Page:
Students from Chalmers and University of Gothenburg won the self-driving miniature vehicles student competition ”Carolo Cup Junior Edition” in Germany last week.
Team Dr Meili consists of seven students from the international bachelor program Software Engineering and Management and the two master programs Software Engineering and Communication Engineering, and was the first ever international team to enter the competition.
Since 2008, the Carolo Cup is an annual event for students with the goal of developing self-driving vehicles in 1:10 scale, that are able to follow lane markings, handle intersections safely, and to park on a sideways parking strip.
This year featured for the first time a ”Junior Edition”, since the number of teams entering the competition for the first time was large enough to form a class of their own.
Hard work and commitment
The team was assembled and supervised by Christian Berger at the Software Engineering division, and Olaf Landsiedel at the Networks and Systems division. One of the team members is Mahsa Mirtalebi, a student on the international bachelor program Software Engineering and Management. She is thrilled with the experience from working so closely with the group over five months.
– We had a commitment that I have never experienced before in any other project, we were helping each other and were totally focused on our goals and winning, she says. The schedule during the competition was full from morning to late night, the team worked hard to the end on the car and their algorithms, taping the hotel carpet to do test-runs.
Research for the automotive area
The Carolo Cup-team used knowledge and components developed at the department for the Gulliver Testbed, a research demonstrator which directly links to industry need to develop full size autonomous and cooperative vehicular systems.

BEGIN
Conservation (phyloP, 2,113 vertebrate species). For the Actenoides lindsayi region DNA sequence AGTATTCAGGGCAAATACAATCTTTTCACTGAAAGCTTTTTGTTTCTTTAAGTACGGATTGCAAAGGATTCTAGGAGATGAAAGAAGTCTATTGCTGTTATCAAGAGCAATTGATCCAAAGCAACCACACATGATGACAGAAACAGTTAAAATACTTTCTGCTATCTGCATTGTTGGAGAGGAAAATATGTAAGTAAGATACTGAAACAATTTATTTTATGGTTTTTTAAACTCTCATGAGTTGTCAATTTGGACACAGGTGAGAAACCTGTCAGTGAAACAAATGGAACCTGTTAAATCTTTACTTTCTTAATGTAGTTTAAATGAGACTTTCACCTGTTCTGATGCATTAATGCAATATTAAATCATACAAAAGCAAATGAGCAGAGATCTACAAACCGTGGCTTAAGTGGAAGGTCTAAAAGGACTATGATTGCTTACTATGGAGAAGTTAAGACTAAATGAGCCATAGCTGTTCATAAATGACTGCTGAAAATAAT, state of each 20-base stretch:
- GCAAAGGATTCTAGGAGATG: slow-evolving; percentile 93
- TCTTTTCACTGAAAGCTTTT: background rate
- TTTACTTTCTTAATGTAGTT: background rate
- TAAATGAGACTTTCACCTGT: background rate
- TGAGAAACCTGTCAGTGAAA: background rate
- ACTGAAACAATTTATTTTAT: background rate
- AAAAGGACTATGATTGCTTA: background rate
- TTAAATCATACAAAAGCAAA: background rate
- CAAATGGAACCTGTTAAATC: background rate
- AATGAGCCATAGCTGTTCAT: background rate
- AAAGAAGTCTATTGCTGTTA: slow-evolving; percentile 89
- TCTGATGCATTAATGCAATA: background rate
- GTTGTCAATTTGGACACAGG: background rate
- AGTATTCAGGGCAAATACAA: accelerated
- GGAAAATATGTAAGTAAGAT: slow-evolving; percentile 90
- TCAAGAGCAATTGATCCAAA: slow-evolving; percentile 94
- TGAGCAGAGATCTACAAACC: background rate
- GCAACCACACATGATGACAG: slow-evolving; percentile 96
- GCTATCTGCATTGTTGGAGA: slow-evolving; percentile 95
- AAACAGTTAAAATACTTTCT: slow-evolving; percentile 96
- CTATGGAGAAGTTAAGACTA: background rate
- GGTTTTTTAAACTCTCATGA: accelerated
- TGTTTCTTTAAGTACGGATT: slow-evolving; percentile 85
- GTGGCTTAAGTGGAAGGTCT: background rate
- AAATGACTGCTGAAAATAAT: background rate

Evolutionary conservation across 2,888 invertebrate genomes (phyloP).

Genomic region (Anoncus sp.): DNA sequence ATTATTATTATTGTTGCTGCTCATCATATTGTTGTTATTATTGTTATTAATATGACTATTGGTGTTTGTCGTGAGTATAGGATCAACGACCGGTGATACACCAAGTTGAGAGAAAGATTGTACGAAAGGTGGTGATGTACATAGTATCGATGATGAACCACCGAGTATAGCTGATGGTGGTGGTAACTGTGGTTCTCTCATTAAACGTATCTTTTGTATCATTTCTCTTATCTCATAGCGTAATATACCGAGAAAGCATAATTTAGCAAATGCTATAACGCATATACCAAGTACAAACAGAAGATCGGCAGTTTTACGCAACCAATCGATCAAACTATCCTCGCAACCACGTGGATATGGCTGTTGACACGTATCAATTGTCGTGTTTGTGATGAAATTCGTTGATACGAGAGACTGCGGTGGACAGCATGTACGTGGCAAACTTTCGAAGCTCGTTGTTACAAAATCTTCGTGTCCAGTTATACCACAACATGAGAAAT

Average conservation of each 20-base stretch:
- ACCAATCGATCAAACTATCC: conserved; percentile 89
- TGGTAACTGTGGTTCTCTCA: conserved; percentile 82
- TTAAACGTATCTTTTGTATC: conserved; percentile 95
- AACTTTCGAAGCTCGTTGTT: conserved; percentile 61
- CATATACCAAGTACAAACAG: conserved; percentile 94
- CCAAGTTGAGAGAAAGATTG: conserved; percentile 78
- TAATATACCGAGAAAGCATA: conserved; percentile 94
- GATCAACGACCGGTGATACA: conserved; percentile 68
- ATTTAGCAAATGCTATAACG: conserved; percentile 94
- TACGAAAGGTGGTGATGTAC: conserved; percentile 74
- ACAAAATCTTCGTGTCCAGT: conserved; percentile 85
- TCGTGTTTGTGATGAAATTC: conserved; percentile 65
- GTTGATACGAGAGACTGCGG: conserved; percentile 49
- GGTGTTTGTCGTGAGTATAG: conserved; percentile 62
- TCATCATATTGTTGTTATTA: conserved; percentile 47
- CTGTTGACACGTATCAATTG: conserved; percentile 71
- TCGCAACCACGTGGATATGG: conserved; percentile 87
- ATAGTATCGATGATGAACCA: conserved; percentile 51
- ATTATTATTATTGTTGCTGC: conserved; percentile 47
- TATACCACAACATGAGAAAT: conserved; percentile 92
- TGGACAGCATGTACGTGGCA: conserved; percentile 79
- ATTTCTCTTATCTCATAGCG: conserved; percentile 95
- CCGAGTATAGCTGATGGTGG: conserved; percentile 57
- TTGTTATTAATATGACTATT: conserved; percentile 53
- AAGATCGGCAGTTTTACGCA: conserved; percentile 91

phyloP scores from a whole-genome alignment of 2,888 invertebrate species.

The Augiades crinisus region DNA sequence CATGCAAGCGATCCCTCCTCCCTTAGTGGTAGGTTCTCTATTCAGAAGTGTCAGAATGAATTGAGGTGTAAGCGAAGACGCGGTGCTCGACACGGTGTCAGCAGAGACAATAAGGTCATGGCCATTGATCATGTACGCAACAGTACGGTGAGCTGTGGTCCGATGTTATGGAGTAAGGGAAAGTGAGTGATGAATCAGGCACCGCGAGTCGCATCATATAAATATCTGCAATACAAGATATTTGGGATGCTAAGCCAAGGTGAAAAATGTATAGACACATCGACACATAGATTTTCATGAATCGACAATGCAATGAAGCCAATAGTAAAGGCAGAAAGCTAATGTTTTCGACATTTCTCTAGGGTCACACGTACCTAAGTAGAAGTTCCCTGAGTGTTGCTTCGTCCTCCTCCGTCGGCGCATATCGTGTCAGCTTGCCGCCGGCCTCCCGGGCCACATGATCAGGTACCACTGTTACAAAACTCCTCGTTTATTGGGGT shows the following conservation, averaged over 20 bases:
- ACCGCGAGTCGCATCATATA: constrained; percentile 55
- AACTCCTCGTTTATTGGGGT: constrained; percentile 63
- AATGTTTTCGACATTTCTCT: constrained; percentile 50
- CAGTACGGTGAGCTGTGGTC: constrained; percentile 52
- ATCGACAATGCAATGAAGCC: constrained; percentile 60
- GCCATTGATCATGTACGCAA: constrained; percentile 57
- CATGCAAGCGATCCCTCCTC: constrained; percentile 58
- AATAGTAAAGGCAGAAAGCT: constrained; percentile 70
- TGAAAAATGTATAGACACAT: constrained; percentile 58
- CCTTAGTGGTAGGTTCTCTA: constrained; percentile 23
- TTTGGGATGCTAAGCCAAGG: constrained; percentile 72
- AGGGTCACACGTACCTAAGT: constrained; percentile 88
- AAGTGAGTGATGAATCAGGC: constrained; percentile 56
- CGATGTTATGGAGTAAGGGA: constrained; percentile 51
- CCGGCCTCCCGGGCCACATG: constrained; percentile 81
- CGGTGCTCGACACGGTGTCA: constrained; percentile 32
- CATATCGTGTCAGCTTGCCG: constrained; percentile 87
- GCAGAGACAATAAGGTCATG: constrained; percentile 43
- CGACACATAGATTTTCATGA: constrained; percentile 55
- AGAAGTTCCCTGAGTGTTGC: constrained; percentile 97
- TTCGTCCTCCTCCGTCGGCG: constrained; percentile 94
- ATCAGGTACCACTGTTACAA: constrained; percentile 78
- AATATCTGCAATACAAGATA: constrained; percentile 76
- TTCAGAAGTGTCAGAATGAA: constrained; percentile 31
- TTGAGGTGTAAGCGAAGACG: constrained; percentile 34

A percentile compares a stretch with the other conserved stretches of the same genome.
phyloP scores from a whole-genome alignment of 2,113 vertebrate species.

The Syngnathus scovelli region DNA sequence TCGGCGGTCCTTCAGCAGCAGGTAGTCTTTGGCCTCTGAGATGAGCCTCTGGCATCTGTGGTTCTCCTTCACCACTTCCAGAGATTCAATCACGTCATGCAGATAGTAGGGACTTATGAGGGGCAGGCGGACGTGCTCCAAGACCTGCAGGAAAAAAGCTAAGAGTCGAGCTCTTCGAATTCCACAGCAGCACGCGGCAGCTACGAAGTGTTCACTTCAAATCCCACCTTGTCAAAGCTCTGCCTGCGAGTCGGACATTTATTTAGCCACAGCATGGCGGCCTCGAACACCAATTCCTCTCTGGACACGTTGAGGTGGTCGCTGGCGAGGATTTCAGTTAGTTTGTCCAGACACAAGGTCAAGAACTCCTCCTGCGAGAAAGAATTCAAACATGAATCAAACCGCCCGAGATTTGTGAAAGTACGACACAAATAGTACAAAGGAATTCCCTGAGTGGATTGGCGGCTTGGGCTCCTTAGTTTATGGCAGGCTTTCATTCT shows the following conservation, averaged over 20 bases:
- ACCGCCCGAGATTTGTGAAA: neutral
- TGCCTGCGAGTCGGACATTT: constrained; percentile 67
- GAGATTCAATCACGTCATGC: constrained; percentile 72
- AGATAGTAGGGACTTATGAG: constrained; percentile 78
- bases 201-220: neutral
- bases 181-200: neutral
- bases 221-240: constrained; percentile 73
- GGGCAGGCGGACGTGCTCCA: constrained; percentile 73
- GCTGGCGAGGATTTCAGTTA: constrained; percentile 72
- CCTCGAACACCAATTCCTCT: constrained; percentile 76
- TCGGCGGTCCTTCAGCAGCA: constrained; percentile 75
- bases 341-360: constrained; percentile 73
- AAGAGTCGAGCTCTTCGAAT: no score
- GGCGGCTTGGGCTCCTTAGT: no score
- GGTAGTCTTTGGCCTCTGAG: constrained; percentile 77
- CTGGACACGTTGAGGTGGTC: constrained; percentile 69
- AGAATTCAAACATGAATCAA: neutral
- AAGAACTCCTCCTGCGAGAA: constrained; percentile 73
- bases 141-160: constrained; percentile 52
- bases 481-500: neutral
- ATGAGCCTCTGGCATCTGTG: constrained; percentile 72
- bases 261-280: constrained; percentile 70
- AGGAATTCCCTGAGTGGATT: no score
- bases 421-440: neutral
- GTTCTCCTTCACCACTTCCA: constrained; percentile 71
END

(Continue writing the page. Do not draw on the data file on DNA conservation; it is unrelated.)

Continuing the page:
‒ All important vehicle manufacturers are working with this technology in prototypical cars, they are not science fiction anymore, says Christian Berger.
The department participates in several research projects in the automotive area. For example, KARYON proposes a new system architecture for predictable and safe coordination of smart vehicles that can avoid hazardous situations on the road. Other project examples include SeFram and DFEA-2020, where security, dependability and fault tolerance aspects of communicating cars are investigated. Future plans in these projects are to further investigate into road safety for vehicles that are communicating with each other, to ensure that it is always done in a secure and dependable way.
Text: Anneli Andersson
Photo: Oscar Mattsson
For information about the Carolo Cup activity at Computer Science and Engineering:
Christian Berger, assistant professor, division of Software Engineering, firstname.lastname@example.org
Olaf Landsiedel, assistant professor, division of Networks and Systems, email@example.com
For information about the Gulliver Testbed (www.Gulliver-Testbed.net) or the KARYON project (www.karyon-project.eu):
Elad Michael Schiller, associate professor, division of Networks and Systems, firstname.lastname@example.org
For information about SeFram:
Tomas Olovsson, associate professor, division of Networks and Systems, email@example.com
For information about DFEA-2020:
Johan Karlsson, professor, division of Computer Engineering, firstname.lastname@example.org
HiQ AB in Gothenburg and Chalmers Master’s Programme Computer Systems and Networks sponsored the team with hardware components and travel costs.
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